Thegan of Trier

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Thegan of Trier (or Degan of Treves) (before 800[1] – ca. 850) was a Frankish Roman Catholic prelate and the author of Gesta Hludowici imperatoris which is a principal source for the life of the Holy Roman Emperor Louis the Pious, the son and successor of Charlemagne.


Very little is known of Thegan's life; he appears to have come from a noble Frankish family in the middle Rhine-Moselle region.[2] He may have been educated at Lorsch.[3] All that is certain is that by 825 he was auxiliary bishop of Trier[4] and probably praepositus of the monastery of St. Cassius in Bonn. He was also a warm friend of Walafrid Strabo, who was the earliest editor of Thegan's Gesta and divided it into chapters, just as he did with Einhard's Vita Karoli. Walafrid also gave it the name by which it is known: Gesta et Laudes ("Deeds and Praise"), which he mentions in his prologue.[5]

Some poetry and a single letter from Thegan survive. This letter is written to one Hatto who was a count in the Rhine region of Kreuznach, and an important broker in the effort to reconcile Louis the Pious with his son Louis the German in the mid-830s.[6] This concern to promote accord between Louis and his son is similarly evident in the Gesta.

Thegan died between 848 and 853.[7]

Gesta Hludowici ImperatorisEdit

Thegan wrote his history of Louis the Pious, translated as "The Deeds of Emperor Louis," in 836-7. The text is a narrative in unpolished Latin, as judged by the standards of the day,[8] written with hortatory intent and based on personal knowledge and communication with friends. Prefaced by a brief prologue by Walafrid Strabo, the Gesta begins with an account of Saint Arnulf of Metz, describes the vicissitudes of the brothers of Louis and gives a more detailed account of Louis' reign during the years 814-835. The later narrative is probably a continuation by another author.[citation needed]

The account is clearly partisan. The merits of Louis himself are exalted, though his councillors and Louis' poor judgement in taking their advice, are denigrated, while the actions of Louis' son Lothair and of a number of bishops, especially Bishop Ebbo of Reims, are severely criticised.[9] So virulent is Thegan's depiction of Ebbo that Walafrid feels it necessary to make excuses for it in his short prologue.

Thegan's strong dislike for Ebbo has been attributed by most modern historians to Ebbo's low birth and his contribution to the rebellion which deposed Louis briefly. More recently, Tremp has suggested that Ebbo was making an attempt to reform the chorepiscopate and that this was an additional reason that he incurred Thegan's hatred.[10] Whatever the reason behind it, it is clear from the text that Thegan's dislike for Ebbo is of a very personal nature.


The text was not widely read during Thegan's lifetime but became far more popular during the reign of Charles the Bald. Rosamund McKitterick has suggested that this can be seen as part of the preoccupation of later Carolingian kings to construct a historical image for themselves.[11] Indeed, Thegan's text is most frequently found as part of manuscripts containing texts such as the Royal Frankish Annals, genealogies of the Carolingians and a history of the Trojans, and very often the Vita Hludovici of the anonymous author known as The Astronomer.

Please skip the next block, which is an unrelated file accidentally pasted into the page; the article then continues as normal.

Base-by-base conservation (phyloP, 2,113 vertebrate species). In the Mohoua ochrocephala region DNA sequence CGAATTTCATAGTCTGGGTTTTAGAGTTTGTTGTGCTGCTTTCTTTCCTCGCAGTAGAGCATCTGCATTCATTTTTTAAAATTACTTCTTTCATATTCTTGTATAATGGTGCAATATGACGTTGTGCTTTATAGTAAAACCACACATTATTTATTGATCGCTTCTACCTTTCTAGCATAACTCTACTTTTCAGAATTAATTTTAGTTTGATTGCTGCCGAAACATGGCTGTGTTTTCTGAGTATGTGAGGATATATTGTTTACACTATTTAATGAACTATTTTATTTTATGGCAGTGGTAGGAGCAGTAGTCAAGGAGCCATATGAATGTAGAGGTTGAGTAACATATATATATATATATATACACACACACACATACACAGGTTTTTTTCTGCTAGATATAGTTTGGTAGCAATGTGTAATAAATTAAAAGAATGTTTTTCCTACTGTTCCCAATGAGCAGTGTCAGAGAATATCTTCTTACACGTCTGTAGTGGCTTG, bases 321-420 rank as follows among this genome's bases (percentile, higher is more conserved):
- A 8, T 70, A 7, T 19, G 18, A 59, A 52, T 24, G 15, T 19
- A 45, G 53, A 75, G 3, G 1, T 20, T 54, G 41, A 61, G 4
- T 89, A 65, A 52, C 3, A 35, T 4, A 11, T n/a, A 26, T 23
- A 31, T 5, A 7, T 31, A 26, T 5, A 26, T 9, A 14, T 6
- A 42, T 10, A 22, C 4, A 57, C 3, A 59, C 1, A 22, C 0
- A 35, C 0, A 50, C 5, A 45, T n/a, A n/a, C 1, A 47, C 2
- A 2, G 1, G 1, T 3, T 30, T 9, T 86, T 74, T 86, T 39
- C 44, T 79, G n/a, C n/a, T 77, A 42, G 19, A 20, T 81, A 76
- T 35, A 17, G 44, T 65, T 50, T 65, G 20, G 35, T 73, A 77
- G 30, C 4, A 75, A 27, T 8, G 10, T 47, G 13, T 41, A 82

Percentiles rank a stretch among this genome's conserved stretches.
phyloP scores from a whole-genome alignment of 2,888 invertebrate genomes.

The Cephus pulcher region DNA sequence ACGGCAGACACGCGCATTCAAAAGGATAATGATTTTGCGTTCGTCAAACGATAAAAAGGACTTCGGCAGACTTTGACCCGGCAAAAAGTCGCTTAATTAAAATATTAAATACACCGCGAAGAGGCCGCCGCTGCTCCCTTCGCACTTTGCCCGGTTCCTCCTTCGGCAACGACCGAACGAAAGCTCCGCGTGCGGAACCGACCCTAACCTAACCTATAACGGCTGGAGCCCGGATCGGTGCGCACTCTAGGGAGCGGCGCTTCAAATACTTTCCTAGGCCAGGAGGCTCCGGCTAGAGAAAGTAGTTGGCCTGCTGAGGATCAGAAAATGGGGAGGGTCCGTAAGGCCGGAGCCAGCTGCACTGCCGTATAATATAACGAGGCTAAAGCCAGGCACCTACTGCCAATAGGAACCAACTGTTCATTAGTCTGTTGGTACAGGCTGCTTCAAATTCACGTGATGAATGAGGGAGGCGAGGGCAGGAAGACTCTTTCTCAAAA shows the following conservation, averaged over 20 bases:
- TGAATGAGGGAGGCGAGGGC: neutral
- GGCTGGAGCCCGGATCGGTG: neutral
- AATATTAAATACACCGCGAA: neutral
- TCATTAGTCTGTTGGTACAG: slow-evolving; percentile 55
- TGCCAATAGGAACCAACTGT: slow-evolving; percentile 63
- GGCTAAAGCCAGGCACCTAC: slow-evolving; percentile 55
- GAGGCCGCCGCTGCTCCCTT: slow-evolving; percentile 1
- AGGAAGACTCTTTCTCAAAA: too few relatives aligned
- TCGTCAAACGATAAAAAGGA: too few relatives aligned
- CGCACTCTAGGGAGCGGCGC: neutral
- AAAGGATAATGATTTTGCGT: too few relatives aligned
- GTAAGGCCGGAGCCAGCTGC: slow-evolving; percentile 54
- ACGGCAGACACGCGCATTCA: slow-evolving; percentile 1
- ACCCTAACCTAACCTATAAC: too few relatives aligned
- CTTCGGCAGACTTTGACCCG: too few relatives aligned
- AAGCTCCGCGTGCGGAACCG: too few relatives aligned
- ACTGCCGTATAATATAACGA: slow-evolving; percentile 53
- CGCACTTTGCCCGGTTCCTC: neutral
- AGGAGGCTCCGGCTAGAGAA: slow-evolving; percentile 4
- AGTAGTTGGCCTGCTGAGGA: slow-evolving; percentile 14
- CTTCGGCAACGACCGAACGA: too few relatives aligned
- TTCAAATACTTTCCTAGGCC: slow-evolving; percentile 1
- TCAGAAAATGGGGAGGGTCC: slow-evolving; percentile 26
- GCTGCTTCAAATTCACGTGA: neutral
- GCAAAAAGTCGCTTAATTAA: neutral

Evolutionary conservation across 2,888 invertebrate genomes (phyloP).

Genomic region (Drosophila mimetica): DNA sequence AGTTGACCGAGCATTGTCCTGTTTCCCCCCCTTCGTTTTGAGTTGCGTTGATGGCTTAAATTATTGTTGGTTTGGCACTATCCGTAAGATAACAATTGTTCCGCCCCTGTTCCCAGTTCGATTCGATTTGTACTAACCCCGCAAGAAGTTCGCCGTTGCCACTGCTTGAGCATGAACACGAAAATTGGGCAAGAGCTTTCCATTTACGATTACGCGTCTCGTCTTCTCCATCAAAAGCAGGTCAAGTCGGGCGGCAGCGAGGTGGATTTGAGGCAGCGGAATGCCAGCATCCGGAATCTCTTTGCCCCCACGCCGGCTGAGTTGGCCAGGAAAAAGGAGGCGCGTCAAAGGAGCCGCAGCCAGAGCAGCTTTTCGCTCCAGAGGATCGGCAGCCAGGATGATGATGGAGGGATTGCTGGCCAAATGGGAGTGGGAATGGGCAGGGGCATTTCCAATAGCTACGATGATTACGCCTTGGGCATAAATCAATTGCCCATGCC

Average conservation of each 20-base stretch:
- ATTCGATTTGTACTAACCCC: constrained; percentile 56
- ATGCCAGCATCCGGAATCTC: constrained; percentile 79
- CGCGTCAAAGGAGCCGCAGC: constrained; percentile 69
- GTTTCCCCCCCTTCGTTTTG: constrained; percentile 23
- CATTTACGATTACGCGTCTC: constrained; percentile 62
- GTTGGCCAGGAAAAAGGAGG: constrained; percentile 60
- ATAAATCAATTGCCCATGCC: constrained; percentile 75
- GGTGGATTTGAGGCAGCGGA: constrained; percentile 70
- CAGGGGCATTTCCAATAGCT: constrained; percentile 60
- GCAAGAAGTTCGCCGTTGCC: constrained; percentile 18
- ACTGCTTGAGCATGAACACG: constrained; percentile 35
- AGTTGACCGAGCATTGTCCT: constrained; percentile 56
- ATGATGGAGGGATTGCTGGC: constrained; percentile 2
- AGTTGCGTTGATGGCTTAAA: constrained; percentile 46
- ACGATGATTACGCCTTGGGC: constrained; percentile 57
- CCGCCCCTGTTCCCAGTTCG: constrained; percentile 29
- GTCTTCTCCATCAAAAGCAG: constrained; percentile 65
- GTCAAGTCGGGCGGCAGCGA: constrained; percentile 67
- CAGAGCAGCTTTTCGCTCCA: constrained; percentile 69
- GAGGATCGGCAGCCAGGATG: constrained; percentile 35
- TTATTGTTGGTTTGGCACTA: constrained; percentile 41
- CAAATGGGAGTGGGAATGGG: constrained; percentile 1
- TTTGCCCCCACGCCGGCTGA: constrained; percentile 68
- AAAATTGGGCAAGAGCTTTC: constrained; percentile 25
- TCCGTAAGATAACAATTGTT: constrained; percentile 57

Modern editionsEdit

The Gesta has been translated into German by Ernst Tremp in the series Monumenta Germaniae Historica: Scriptores in Rerum Germanicarum in usum Scholarum separatim editi. An English translation is available in the volume Carolingian Civilization: A reader by Paul Dutton.


  1. ^ Noble, Thomas F.X., ed. "Charlemagne and Louis the Pious: the lives by Einhard, Notker, Ermoldus, Thegan, and the Astronomer". Penn State University Press.
  2. ^ Tremp 1988.
  3. ^ Noble.
  4. ^ Noble.
  5. ^ MGH SS rer. Germ. 64 'Walahfridi Prologus' 14.
  6. ^ Innes, M. State and Society in the Early Middle Ages (Cambridge, 2000) p. 207
  7. ^ Noble.
  8. ^ Kathleen Mitchell, reviewing Tremp 1988 in Speculum 65.4 (October 1990:1066). Walafrid also feels it necessary to excuse the poor scholarship in his prologue, claiming that Thegan has been occupied with other ecclesiastical matters. MGH SS rer. Germ. 64 'Walahfridi Prologus' 11-12.
  9. ^ Thegan refers to Ebbo in terms such as "vile peasant" and includes an extended tirade directed at Ebbo in ch. 44. Dutton, p. 171.
  10. ^ Tremp, 1995
  11. ^ In both Carolingian Culture (1994) and History and Memory in the Carolingian World (2004) p. 272

Further readingEdit

  • Dutton, P. (2004). Carolingian civilization : a reader. Ontario: Broadview Press. ISBN 1-55111-492-5.
  • Innes, M. (2002). ""He never even allowed his white teeth to be bared in laughter" : the politics of humour in the Carolingian Renaissance". In G.Halsall (ed.). Humour, history and politics in late antiquity and the early Middle Ages. Cambridge: Cambridge University Press. ISBN 0-521-81116-3.
  • McKitterick, R. (1994). Carolingian Culture. Cambridge: Cambridge University Press. pp. 209–211. ISBN 978-0-521-40586-7.
  • Mitchell, K.; Tremp, Ernst (1990). "Review of Studien zu den Gesta Hludowici Imperatoris des Trierer Chorbischofs Thegan by Ernst Tremp". Speculum. Medieval Academy of America. 65 (4): 1065–1066. doi:10.2307/2863638. JSTOR 2863638.
  • Tremp, E. (1988). Studien zu den Gesta Hludowici imperatoris des Trierer Chorbischofs Thegan (in German). Hannover: Hahn. ISBN 3-7752-5154-5.
  • Tremp, E. (1990). "Thegan und Astronomus, die beiden Geschichtsschreiber Ludwigs des Frommen". In R. Collins (ed.). Charlemagne's Heir. Oxford: Clarendon Press. ISBN 0-19-821994-6.
  • Tremp, E. (1995). Thegan. Das Leben Kaiser Ludwigs ; Astronomus ; herausgegeben und übersetzt (in German). Hannover: Hahnsche Buchhandlung. ISBN 3-7752-5352-1.

External linksEdit